Submicron organic aerosol was measured simultaneously with an Aerodyne aerosol mass spectrometer (AMS) and a particle-into-liquid sampler (PILS) capable of measuring water-soluble organic carbon (WSOC) during the winter and summer of 2004 in Tokyo. Both techniques are being used to investigate the formation of secondary organic aerosol (SOA), and the combined data sets provide unique insights. In summer, about 80% (40–65%) of organic aerosols were oxygenated when scaled by total (carbon) mass concentration, due to high photochemical activity, leading to the active formation of SOA. In winter the fraction of oxygenated organic aerosol is reduced to 39% (total mass base) and 23% (carbon mass base). Previous AMS studies have shown that signals at m/z 44 of the AMS mass spectra of ambient aerosols are dominated by COO+, which typically originates from oxygenated organic aerosols (OOA). The signals at m/z 44 and the derived OOA mass concentrations were highly correlated with WSOC (r2 = 0.78–0.91) throughout these seasons, indicating that OOA and WSOC were very similar in their chemical characteristics. Approximately 88 ± 29% of OOA was found to be water soluble on the basis of the comparison of the WSOC concentrations with those of oxygenated organic carbon (OOC) derived from the AMS data.
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 In many locations, organic aerosols (OA) are a major component of total submicron aerosol mass. In Tokyo, the organic fraction varies between 40 and 60% throughout all seasons [Takegawa et al., 2006]. In the absence of biomass burning emissions, oxygenated organic aerosols (OOA) are thought to be mainly formed by photooxidation of volatile organic compounds (VOCs) followed by condensation on preexisting particles or through homogeneous nucleation [Odum et al., 1996; Bonn and Moortgat, 2003]. Some compounds, such as organic acids may also be formed through reactions in cloud droplets [Warneck, 2003; Ervens et al., 2004; Lim et al., 2005]. These organic compounds contain various functional groups [e.g., Saxena and Hildemann, 1996]. Some organic compounds are hygroscopic and can act as cloud condensation nuclei (CCN) and may play an important role in direct/indirect radiative effects [Facchini et al., 1999; Jacobson et al., 2000].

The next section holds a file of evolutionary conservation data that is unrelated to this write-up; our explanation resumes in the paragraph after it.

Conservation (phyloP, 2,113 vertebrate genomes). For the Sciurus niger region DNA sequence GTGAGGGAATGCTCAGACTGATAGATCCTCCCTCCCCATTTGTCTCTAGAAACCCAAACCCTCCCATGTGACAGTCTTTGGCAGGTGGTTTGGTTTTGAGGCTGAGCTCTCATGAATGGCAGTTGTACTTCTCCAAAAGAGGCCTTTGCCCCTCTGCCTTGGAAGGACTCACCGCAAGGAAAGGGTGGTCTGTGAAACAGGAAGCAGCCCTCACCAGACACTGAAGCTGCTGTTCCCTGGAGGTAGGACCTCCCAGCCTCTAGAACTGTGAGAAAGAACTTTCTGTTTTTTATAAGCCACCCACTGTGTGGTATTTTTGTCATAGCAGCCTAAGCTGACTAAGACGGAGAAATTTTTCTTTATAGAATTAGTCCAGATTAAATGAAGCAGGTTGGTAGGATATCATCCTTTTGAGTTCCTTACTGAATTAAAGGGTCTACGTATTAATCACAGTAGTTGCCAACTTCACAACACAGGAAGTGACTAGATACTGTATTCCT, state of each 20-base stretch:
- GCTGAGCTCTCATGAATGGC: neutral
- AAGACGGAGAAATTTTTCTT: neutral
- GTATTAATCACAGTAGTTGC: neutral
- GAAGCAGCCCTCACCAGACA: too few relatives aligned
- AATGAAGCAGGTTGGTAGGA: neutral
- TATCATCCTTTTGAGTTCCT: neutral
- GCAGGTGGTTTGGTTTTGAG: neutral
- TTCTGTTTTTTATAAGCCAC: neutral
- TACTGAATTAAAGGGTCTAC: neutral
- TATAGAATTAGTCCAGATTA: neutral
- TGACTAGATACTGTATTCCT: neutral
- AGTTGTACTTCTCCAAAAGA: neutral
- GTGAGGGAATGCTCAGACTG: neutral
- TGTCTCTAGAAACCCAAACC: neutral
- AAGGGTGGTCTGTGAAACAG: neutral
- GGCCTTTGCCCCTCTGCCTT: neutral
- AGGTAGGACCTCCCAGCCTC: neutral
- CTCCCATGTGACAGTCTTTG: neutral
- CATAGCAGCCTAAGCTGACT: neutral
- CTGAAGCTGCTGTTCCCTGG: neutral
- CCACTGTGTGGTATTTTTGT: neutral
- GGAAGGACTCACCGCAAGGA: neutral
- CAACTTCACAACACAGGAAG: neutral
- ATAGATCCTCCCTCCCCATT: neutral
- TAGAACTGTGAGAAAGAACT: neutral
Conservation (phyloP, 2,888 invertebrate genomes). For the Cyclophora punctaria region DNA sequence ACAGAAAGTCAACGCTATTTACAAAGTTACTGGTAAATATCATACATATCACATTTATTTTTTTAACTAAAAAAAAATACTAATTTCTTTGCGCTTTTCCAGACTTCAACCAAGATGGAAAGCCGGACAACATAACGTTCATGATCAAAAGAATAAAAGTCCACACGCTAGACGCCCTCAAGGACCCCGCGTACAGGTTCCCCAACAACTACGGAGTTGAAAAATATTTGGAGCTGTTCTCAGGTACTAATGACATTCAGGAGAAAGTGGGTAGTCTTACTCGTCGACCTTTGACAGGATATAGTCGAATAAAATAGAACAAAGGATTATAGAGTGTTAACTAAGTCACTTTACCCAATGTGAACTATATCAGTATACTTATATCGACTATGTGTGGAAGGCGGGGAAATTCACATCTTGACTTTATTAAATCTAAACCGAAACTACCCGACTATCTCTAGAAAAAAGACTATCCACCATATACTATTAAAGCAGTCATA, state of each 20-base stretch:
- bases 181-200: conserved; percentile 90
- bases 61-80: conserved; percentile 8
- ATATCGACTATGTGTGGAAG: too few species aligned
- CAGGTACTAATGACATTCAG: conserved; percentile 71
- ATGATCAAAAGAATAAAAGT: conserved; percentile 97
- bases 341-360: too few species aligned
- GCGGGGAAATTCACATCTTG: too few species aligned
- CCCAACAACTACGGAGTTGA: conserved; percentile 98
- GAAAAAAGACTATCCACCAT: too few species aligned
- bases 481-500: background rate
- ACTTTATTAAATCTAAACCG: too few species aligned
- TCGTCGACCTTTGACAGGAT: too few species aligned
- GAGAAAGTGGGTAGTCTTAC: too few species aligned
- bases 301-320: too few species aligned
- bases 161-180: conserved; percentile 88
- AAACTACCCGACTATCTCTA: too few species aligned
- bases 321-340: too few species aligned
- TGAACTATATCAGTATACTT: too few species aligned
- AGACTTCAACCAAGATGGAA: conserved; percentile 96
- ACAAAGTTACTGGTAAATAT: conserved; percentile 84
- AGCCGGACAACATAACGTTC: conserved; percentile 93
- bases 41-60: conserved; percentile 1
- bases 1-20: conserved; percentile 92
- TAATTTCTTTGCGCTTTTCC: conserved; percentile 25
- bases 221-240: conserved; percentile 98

OA have been quantitatively measured by the Aerodyne aerosol mass spectrometer (AMS) at various locations [Alfarra et al., 2004; Zhang et al., 2005a, 2005c; Takegawa et al., 2005, 2006]. A new algorithm has been developed to quantify OOA and hydrocarbon-like organic aerosol (HOA) separately from AMS mass spectral time series on the basis of a custom principal component analysis [Zhang et al., 2005b, 2005c]. OA observed by the AMS in Tokyo has also been classified approximately into primary organic aerosol (POA) and secondary organic aerosol (SOA) on the basis of a new method of time series analysis, conceptually similar to the EC-OC tracer method [Takegawa et al., 2006]. In their studies, POA and SOA were separated by using the correlation with carbon monoxide (CO) with OA and fragments of aliphatic (m/z 57) and oxygenated (m/z 44) organic compounds of the AMS mass spectra. A major portion of POA in Tokyo, defined as the OA components highly correlated with CO, is very likely emitted from vehicles. The SOA, defined as the excess OA (difference between total OA and estimated POA), is assumed to be produced from oxidation of VOCs. The concentrations of POA and SOA agreed well with those of HOA and OOA, respectively, indicating that HOA and OOA are very similar to POA and SOA, at least in Tokyo for the time periods analyzed by Takegawa et al. .